Saturday, May 5, 2007

What goes up...Applying Quadratic Functions

This question was inspired by a released SAT question from a couple of years ago. Some of you may recall this question that appeared on the first released Sample Test for the 'new' SAT. Can you think of some reasons why this question was used by ETS as a Sample problem?

Because the height function given was not exactly in 'standard' form (using a,h, and k), even the strongest students I administered this problem to resorted to complicated algebra or used a physics formula (s = 0.5at2+...). They missed the point that when given the vertex of a parabola you're given more than just an ordered pair! I believe our students need more experience with this type of 'free-response' application. We see these in some textbooks but is enough time devoted to them or is that left to the physics teacher?

As usual, I've modified the question and developed it into an open-ended problem with several parts. Pls don't get exercised about the lack of reality of the physical model!

A model rocket is projected vertically upward from a point 877.5 ft above the ground and after 2.5 seconds reaches its maximum height of 1440 ft. We are given its height above the ground as a function of t:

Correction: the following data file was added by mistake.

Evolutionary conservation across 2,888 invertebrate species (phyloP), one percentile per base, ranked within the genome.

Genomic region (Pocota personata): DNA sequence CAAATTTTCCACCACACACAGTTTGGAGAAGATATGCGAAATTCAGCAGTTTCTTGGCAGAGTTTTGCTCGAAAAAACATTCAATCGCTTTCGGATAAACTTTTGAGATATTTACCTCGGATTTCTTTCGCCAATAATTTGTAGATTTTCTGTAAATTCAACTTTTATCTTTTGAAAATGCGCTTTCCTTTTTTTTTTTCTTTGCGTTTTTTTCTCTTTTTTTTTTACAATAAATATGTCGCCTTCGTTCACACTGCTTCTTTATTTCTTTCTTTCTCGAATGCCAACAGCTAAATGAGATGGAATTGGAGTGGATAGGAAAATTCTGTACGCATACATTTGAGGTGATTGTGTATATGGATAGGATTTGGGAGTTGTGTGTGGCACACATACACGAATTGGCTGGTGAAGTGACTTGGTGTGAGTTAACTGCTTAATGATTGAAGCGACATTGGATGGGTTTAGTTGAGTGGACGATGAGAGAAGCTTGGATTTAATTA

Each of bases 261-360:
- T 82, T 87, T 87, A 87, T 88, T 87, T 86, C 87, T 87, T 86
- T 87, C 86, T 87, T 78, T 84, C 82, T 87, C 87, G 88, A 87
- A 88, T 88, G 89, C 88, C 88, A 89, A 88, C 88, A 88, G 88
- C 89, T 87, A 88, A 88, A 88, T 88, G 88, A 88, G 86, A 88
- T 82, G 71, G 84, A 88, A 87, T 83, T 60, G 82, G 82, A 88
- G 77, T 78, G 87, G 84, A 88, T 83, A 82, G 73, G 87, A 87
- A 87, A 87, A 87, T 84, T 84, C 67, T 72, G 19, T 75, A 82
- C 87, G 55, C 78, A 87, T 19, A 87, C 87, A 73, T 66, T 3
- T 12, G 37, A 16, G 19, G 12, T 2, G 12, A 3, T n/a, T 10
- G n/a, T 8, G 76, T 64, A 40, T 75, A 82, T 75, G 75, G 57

h(t) = p(q-3t)
2 + r, where t is in sec, h is in ft; p, q, r are constants.

(a) Determine the values of p, q and r.

(b) Rewrite the given function in 'standard' form: h(t) = a(t-h)2 + k.

(c) Determine, algebraically, all values of t for which h(t) = 1080. Explain, in terms of the motion of the rocket, why there are exactly 2 such values.

(d) After how many seconds did the object hit the ground? Use algebra.

(e) Verify your results by analyzing the function using graphing calculator technology.

No comments: